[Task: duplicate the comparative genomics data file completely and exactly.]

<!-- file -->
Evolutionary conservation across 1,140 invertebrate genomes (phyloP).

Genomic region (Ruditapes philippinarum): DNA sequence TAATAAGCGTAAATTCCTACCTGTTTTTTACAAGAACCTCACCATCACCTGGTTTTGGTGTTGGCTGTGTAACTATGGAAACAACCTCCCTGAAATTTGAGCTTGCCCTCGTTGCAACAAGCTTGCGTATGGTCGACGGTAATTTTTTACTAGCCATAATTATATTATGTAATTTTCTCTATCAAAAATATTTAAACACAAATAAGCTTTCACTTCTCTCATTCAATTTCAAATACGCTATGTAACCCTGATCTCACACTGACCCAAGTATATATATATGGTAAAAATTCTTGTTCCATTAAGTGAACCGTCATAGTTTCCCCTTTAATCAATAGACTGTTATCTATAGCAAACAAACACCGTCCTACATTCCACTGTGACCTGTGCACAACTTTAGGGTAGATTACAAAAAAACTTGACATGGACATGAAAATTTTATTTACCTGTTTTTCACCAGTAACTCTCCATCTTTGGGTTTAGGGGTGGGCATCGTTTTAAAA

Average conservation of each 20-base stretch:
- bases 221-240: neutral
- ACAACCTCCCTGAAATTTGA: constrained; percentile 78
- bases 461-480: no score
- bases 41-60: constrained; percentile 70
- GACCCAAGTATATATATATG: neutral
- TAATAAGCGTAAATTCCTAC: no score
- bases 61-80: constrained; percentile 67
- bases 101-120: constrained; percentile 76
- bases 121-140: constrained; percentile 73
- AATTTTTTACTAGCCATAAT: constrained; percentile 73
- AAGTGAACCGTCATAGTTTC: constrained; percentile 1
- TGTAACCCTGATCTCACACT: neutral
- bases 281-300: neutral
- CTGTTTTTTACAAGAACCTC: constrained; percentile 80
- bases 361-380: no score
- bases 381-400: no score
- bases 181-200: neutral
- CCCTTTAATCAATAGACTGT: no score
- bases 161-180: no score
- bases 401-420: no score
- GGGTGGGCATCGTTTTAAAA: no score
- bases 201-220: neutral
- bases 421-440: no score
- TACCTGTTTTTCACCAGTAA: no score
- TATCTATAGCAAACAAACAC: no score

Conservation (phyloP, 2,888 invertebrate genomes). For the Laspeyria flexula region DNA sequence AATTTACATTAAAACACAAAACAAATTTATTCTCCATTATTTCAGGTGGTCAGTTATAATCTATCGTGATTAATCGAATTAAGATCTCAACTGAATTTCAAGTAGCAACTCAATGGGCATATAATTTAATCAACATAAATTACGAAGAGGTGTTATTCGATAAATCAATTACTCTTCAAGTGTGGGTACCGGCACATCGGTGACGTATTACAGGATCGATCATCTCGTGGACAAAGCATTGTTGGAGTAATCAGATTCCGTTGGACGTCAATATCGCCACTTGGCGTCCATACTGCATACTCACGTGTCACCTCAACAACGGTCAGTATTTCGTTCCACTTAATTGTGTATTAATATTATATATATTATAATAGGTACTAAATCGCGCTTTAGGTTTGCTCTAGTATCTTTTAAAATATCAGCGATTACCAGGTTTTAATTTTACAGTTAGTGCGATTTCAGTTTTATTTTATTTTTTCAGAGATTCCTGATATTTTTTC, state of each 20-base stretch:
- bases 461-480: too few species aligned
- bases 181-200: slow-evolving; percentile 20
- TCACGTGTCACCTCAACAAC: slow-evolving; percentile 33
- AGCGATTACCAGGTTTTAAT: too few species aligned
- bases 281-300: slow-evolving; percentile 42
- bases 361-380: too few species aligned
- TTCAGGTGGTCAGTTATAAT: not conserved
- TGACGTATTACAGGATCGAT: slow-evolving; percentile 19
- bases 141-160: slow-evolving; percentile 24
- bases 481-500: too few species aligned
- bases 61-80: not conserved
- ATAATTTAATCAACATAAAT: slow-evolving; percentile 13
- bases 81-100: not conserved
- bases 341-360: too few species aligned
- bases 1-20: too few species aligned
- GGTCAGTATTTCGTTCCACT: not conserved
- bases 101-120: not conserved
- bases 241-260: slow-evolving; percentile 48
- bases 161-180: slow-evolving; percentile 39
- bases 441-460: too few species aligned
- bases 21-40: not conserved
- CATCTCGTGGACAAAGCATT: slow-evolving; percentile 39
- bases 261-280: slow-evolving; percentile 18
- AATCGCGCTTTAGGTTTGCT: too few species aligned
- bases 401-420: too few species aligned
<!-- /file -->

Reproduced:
Evolutionary conservation across 1,140 invertebrate genomes (phyloP).

Genomic region (Ruditapes philippinarum): DNA sequence TAATAAGCGTAAATTCCTACCTGTTTTTTACAAGAACCTCACCATCACCTGGTTTTGGTGTTGGCTGTGTAACTATGGAAACAACCTCCCTGAAATTTGAGCTTGCCCTCGTTGCAACAAGCTTGCGTATGGTCGACGGTAATTTTTTACTAGCCATAATTATATTATGTAATTTTCTCTATCAAAAATATTTAAACACAAATAAGCTTTCACTTCTCTCATTCAATTTCAAATACGCTATGTAACCCTGATCTCACACTGACCCAAGTATATATATATGGTAAAAATTCTTGTTCCATTAAGTGAACCGTCATAGTTTCCCCTTTAATCAATAGACTGTTATCTATAGCAAACAAACACCGTCCTACATTCCACTGTGACCTGTGCACAACTTTAGGGTAGATTACAAAAAAACTTGACATGGACATGAAAATTTTATTTACCTGTTTTTCACCAGTAACTCTCCATCTTTGGGTTTAGGGGTGGGCATCGTTTTAAAA

Average conservation of each 20-base stretch:
- bases 221-240: neutral
- ACAACCTCCCTGAAATTTGA: constrained; percentile 78
- bases 461-480: no score
- bases 41-60: constrained; percentile 70
- GACCCAAGTATATATATATG: neutral
- TAATAAGCGTAAATTCCTAC: no score
- bases 61-80: constrained; percentile 67
- bases 101-120: constrained; percentile 76
- bases 121-140: constrained; percentile 73
- AATTTTTTACTAGCCATAAT: constrained; percentile 73
- AAGTGAACCGTCATAGTTTC: constrained; percentile 1
- TGTAACCCTGATCTCACACT: neutral
- bases 281-300: neutral
- CTGTTTTTTACAAGAACCTC: constrained; percentile 80
- bases 361-380: no score
- bases 381-400: no score
- bases 181-200: neutral
- CCCTTTAATCAATAGACTGT: no score
- bases 161-180: no score
- bases 401-420: no score
- GGGTGGGCATCGTTTTAAAA: no score
- bases 201-220: neutral
- bases 421-440: no score
- TACCTGTTTTTCACCAGTAA: no score
- TATCTATAGCAAACAAACAC: no score

Conservation (phyloP, 2,888 invertebrate genomes). For the Laspeyria flexula region DNA sequence AATTTACATTAAAACACAAAACAAATTTATTCTCCATTATTTCAGGTGGTCAGTTATAATCTATCGTGATTAATCGAATTAAGATCTCAACTGAATTTCAAGTAGCAACTCAATGGGCATATAATTTAATCAACATAAATTACGAAGAGGTGTTATTCGATAAATCAATTACTCTTCAAGTGTGGGTACCGGCACATCGGTGACGTATTACAGGATCGATCATCTCGTGGACAAAGCATTGTTGGAGTAATCAGATTCCGTTGGACGTCAATATCGCCACTTGGCGTCCATACTGCATACTCACGTGTCACCTCAACAACGGTCAGTATTTCGTTCCACTTAATTGTGTATTAATATTATATATATTATAATAGGTACTAAATCGCGCTTTAGGTTTGCTCTAGTATCTTTTAAAATATCAGCGATTACCAGGTTTTAATTTTACAGTTAGTGCGATTTCAGTTTTATTTTATTTTTTCAGAGATTCCTGATATTTTTTC, state of each 20-base stretch:
- bases 461-480: too few species aligned
- bases 181-200: slow-evolving; percentile 20
- TCACGTGTCACCTCAACAAC: slow-evolving; percentile 33
- AGCGATTACCAGGTTTTAAT: too few species aligned
- bases 281-300: slow-evolving; percentile 42
- bases 361-380: too few species aligned
- TTCAGGTGGTCAGTTATAAT: not conserved
- TGACGTATTACAGGATCGAT: slow-evolving; percentile 19
- bases 141-160: slow-evolving; percentile 24
- bases 481-500: too few species aligned
- bases 61-80: not conserved
- ATAATTTAATCAACATAAAT: slow-evolving; percentile 13
- bases 81-100: not conserved
- bases 341-360: too few species aligned
- bases 1-20: too few species aligned
- GGTCAGTATTTCGTTCCACT: not conserved
- bases 101-120: not conserved
- bases 241-260: slow-evolving; percentile 48
- bases 161-180: slow-evolving; percentile 39
- bases 441-460: too few species aligned
- bases 21-40: not conserved
- CATCTCGTGGACAAAGCATT: slow-evolving; percentile 39
- bases 261-280: slow-evolving; percentile 18
- AATCGCGCTTTAGGTTTGCT: too few species aligned
- bases 401-420: too few species aligned